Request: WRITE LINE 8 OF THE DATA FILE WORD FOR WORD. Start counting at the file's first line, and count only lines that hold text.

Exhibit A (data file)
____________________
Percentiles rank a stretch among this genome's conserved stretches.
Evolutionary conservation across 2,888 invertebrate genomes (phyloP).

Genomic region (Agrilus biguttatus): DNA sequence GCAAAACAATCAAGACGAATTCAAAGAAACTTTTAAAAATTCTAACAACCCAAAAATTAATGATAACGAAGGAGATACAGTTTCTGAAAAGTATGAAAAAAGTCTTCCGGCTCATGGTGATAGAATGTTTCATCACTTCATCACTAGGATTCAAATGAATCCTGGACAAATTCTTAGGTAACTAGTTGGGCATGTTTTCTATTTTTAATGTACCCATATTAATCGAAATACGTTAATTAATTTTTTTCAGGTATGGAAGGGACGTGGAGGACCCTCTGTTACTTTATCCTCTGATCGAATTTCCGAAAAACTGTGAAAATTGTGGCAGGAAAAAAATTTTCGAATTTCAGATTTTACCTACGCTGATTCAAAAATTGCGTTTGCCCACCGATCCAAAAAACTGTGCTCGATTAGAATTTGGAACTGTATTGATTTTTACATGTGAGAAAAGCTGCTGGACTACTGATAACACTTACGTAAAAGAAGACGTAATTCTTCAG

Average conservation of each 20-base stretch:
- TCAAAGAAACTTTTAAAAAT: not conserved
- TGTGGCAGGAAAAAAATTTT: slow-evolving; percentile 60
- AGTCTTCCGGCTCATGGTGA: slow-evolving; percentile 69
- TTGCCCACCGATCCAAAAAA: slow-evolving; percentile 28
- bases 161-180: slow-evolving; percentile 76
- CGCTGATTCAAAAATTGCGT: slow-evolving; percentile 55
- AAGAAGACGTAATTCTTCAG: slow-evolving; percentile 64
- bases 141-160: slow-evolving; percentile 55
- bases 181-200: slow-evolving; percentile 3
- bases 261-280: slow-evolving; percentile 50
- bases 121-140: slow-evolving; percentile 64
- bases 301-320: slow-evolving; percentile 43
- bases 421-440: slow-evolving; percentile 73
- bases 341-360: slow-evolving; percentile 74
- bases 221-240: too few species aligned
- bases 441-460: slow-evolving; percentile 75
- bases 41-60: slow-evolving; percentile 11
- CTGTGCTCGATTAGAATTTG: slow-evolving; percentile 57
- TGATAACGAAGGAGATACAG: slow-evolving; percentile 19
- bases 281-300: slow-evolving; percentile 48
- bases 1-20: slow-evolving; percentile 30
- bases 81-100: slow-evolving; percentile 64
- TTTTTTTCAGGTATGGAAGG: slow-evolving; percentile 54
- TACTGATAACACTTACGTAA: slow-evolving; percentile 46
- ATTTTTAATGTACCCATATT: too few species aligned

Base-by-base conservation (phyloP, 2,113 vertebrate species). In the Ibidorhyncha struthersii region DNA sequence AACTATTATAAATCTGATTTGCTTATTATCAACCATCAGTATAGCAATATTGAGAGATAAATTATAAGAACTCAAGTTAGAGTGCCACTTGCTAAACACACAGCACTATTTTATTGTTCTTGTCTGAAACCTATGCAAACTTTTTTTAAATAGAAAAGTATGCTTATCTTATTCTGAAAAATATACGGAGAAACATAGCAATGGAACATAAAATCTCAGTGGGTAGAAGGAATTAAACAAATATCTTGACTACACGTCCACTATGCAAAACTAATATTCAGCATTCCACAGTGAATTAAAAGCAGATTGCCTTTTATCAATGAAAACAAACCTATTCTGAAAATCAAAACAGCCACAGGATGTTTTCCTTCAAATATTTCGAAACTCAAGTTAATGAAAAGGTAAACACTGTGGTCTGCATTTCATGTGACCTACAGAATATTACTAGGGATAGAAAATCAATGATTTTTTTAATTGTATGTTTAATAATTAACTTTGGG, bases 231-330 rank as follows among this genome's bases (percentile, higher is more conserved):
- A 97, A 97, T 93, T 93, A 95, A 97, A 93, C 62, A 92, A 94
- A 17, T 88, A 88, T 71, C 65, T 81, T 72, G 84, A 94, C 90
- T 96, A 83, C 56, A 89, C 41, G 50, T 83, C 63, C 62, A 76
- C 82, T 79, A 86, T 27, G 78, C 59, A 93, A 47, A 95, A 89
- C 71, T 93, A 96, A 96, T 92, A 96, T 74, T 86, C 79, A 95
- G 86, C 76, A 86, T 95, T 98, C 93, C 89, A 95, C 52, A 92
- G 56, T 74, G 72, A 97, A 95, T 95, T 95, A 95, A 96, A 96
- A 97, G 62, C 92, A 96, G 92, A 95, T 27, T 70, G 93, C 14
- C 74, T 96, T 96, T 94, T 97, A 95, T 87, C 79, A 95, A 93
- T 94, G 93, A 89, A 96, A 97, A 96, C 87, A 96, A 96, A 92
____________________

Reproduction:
- TTGCCCACCGATCCAAAAAA: slow-evolving; percentile 28